Security services test emergency response to terror attack

Inter-agency deployment at Shannon Airport focuses on hazard of unexploded devices

Anti-terror gardaí, supported by members of the Defence Forces, 'killed' a number of terrorists holding a hostage inside Shannon Airport on Tuesday, in a simulated incident designed to improve co-operation between both wings of State security and raise operational effectiveness in the event of a real incident.

In a scenario that is expected to be further refined in a follow-up exercise in the Autumn, the airport was imagined to be under attack from a doomsday cult who took over a part of the passenger terminal, taking hostages in the process and barricading themselves into a room.

The Garda, which has the lead role in such situations, responded via their Regional Armed Support Unit (ASU) and, from Dublin, the heavily-armed Emergency Response Unit (ERU), both special forces-type Garda units, were airlifted to Shannon with the help of the Air Corps.

Meanwhile, the airport perimeter was sealed and soldiers from the 12th Battalion Limerick set up road blocks at five pre-determined points around the airport.


The Naval Service secured the Shannon estuary close to the airport.

Five terrorists were imagined to be involved and, while the Garda attempted to negotiate a hostage hand-over, the scenario was accelerated by an assumed threat to their lives and so the room was stormed.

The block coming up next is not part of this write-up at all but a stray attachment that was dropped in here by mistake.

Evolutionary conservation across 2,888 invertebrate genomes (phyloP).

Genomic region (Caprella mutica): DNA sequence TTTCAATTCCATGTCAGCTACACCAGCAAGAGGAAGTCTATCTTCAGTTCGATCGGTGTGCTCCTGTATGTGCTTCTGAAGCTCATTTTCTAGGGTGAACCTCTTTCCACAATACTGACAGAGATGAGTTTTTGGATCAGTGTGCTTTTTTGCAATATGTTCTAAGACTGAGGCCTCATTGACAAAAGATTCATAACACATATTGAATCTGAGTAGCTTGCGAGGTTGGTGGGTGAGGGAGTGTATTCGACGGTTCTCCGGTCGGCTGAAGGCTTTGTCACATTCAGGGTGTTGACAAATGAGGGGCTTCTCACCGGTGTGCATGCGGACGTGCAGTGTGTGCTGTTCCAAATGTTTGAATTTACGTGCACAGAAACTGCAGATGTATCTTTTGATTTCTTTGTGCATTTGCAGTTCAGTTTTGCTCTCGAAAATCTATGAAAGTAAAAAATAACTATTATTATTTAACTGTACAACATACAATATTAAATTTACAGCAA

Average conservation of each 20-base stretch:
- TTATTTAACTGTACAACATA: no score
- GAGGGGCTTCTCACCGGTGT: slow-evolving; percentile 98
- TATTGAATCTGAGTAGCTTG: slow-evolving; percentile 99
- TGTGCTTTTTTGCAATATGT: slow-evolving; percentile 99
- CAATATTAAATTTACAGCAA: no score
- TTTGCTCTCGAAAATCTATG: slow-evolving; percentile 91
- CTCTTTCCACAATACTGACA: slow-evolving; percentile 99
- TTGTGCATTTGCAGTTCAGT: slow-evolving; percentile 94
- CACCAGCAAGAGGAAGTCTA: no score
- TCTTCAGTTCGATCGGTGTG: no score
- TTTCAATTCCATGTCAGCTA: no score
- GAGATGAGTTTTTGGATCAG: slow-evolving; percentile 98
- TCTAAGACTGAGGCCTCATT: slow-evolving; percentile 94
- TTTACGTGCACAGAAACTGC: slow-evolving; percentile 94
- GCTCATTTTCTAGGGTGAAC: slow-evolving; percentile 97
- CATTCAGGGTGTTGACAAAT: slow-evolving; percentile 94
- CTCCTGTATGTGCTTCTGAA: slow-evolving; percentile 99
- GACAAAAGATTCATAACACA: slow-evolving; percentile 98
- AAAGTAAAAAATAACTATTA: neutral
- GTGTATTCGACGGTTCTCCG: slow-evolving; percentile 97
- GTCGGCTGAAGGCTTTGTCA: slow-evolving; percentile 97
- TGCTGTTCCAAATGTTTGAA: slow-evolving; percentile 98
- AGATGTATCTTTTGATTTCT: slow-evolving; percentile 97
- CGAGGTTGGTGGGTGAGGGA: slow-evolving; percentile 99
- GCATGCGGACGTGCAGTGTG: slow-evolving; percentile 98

A number of terrorists were killed in the ensuing melee, while others were arrested.

Members of the Defence Forces’ bomb disposal unit had to examine the immediate area afterwards, as well as the arrested terrorists, for any threat of explosives.

The exercise lasted from about 2.30pm to 4pm, during which time, real passengers were diverted to another part of the terminal to minimise disruption.

Approximately 80 Defence Force personnel, from the three service branches, were involved with, it is believed, a similar number of gardaí.

Shannon Airport Police were also involved as was the airport authority, particularly in the planning phase.

Live joint exercises were directed last year by the Cabinet’s then newly-formed security committee to enhance preparedness for a major terrorist incident similar to those that have taken place in Brussels, Paris and London.

It is understood that an in-department assessment of the exercise will be held shortly (an instant assessment, or hot wash debriefing, was held immediately) so the co-operating forces can identify what worked and what needs improvement.

Peter Murtagh

Peter Murtagh

Peter Murtagh is a contributor to The Irish Times